Years ago, his mother spoke almost the exact words. Time had not provided Dan with a better answer.

“I don’t know.”

In the dark cab, he saw the gleam as she rolled her eyes. “Try again, pal.”

Through gritted teeth, he went on. “It’s just, it’s something inside me that’s always been there. I tried to hold it in, but it wouldn’t go away. It had to come out.”

Christine said nothing. Dan swallowed, trying to hold in his anger. He hated this, being forced to explain himself to a virtual stranger and trying to win her sympathies so he could just be left alone.

“Do you think this is something I would choose?” he pressed bitterly. “Believe me, I tried to find another way. I took my pills. I played basketball and pretended to like it. But the pain never went away, because my psais never went away. I couldn’t be happy until I ignored what people think and trusted what’s inside me.”

“And your folks just let you do this?” she asked with dry doubt.

“Not exactly.”

Dan’s home province, Ettloes, was so conservative that it was practically Medieval. Lacking athletic talent, he had been drawn to a life of the mind, to reading, and most of all to sorcery. Dan wanted magic from the moment he first heard the word. He devoured any story with enchantment in it, ran to the television if there was a spell in the news. It had been a painful blow when his father told him, straight out, a boy would never be allowed to work magic. Eventually he ran away, finding his own path to what he must have.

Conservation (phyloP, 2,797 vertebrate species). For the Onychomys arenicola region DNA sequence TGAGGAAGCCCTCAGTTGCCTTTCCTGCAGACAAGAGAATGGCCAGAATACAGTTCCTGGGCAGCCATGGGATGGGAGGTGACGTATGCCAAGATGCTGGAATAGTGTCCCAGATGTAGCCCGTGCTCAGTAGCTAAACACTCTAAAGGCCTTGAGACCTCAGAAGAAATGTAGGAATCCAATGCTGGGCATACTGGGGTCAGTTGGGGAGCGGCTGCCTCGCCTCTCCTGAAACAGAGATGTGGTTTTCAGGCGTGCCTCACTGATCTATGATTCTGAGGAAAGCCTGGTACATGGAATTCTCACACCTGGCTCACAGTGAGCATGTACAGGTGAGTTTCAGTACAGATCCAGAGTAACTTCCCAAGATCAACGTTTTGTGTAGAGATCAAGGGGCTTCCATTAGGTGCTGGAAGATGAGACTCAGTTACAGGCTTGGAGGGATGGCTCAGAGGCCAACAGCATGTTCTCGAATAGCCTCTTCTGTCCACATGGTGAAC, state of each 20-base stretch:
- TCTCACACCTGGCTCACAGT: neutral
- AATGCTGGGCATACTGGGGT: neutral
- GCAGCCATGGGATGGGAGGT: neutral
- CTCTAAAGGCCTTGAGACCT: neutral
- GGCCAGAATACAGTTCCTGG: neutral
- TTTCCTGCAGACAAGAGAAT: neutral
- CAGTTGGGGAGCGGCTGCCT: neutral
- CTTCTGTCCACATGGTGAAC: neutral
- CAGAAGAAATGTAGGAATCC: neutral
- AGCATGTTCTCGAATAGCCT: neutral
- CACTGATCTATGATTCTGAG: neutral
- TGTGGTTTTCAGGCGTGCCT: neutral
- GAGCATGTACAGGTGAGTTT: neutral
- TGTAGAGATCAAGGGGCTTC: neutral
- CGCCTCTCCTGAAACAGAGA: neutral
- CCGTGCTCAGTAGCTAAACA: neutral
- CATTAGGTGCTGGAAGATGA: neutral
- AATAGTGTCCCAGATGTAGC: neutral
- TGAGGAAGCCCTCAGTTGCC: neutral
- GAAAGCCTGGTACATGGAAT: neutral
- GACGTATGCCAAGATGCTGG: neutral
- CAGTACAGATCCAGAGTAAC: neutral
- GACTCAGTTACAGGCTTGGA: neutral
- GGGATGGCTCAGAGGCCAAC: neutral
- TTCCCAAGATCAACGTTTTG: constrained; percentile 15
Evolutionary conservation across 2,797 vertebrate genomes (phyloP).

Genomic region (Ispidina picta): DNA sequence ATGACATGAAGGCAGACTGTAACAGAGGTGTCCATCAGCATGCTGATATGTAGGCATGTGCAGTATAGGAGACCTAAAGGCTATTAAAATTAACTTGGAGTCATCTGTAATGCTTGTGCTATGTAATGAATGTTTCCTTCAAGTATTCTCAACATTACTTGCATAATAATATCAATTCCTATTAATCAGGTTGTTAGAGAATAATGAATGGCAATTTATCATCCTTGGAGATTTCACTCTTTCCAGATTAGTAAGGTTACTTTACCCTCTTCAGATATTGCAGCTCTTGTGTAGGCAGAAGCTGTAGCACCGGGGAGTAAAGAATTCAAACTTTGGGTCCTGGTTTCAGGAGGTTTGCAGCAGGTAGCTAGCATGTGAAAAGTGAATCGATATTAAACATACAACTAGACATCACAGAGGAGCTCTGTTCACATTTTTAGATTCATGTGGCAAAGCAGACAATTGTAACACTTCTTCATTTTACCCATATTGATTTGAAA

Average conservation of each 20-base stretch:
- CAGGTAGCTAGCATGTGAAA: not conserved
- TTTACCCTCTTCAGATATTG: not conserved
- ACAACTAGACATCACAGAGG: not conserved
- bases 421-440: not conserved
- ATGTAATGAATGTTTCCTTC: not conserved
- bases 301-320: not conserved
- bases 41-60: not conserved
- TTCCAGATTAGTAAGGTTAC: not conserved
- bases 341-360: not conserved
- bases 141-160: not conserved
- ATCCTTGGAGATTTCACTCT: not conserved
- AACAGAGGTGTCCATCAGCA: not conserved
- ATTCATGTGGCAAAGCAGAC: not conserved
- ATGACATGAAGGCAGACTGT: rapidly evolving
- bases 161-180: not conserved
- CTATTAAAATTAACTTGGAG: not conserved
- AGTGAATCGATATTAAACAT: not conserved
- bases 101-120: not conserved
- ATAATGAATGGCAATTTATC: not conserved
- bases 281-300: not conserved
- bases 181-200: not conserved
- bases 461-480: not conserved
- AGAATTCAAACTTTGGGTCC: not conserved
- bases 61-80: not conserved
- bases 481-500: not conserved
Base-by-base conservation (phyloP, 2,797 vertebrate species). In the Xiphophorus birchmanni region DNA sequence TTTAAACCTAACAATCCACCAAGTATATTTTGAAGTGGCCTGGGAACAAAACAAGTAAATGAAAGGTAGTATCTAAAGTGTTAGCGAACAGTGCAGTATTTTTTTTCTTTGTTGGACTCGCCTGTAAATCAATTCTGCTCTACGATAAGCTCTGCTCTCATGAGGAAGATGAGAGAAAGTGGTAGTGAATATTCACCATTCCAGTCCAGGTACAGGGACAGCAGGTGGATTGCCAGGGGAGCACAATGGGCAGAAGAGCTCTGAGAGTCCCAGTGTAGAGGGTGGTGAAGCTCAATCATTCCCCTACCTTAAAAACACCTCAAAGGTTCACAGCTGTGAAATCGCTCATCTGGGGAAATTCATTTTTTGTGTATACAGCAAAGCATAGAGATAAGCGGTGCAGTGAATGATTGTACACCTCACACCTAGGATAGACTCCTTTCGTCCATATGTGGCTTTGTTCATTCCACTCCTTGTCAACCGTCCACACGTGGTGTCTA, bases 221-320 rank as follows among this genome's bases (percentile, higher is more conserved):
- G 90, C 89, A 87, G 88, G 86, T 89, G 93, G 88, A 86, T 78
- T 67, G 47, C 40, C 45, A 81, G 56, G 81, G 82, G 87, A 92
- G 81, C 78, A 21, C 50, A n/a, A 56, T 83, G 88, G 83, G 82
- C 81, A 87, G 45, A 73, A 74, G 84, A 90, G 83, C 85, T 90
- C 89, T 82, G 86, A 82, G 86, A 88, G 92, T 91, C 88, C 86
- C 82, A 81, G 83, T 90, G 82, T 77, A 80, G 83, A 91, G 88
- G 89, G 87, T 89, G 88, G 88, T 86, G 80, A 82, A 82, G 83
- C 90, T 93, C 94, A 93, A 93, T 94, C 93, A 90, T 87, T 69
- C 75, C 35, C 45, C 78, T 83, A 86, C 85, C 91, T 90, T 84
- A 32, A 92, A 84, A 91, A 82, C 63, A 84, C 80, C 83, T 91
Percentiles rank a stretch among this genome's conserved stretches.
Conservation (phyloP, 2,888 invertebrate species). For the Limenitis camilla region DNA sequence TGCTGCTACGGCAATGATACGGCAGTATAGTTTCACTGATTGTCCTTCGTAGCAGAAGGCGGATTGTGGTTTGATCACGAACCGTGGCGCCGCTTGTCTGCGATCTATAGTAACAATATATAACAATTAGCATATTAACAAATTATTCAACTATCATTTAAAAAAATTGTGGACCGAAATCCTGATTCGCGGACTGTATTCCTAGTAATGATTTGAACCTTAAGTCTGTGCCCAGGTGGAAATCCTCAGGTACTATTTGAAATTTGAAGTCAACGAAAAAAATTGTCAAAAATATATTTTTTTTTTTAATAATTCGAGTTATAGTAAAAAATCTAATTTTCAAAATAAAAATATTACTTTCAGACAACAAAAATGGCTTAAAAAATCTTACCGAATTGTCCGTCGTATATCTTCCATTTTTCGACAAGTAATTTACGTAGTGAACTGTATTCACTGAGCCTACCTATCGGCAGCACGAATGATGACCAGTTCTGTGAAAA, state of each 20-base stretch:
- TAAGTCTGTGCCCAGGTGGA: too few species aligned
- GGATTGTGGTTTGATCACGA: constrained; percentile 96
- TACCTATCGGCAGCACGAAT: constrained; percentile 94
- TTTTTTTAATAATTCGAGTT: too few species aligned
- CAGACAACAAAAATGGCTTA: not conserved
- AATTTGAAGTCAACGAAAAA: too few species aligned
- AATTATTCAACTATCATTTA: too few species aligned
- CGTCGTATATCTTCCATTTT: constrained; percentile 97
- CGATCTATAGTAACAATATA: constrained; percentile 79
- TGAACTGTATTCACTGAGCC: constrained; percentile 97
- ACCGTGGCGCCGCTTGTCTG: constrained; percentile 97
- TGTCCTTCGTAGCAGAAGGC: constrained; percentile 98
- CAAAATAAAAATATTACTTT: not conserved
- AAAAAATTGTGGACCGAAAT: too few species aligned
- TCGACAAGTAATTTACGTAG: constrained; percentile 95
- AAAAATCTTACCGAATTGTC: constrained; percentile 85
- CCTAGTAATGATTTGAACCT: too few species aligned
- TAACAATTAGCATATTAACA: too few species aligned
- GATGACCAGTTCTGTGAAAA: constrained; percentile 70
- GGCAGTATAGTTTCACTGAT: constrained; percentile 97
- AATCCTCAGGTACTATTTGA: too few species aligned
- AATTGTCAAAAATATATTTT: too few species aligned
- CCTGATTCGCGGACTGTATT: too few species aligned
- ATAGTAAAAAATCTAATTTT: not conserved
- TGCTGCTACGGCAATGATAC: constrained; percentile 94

Still Christine did not speak. He could sense her waiting for more. The silence annoyed him, as if he could feel her judging. He threw the question back in her face: “What about you? Why are you a sorceress?”

She shrugged at the question. “I guess it’s just a talent I have. It’s fun to use it. Besides, I live on a farm in the ass-end of Ishe. It’s nice to get out and about sometimes.”

Dan stared out the windshield, trying to subdue the most poisonous envy he had ever felt. Just because she was a woman, she was encouraged to develop her talents, while he was punished for doing the very same thing.

“Fun,” he grunted. “Don’t I wish.”

Irritation overcame him, and he laid his hand on the door handle. “Are you going to drive, or should I just start walking?”

His companion gave him a sarcastic look, but she turned the key. “Which way?”

Dan hesitated, not sure he wanted her to know where he lived. A silly impulse, when he’d already told her so much.

“Go south on the Holy Road until you get to the Brambles.”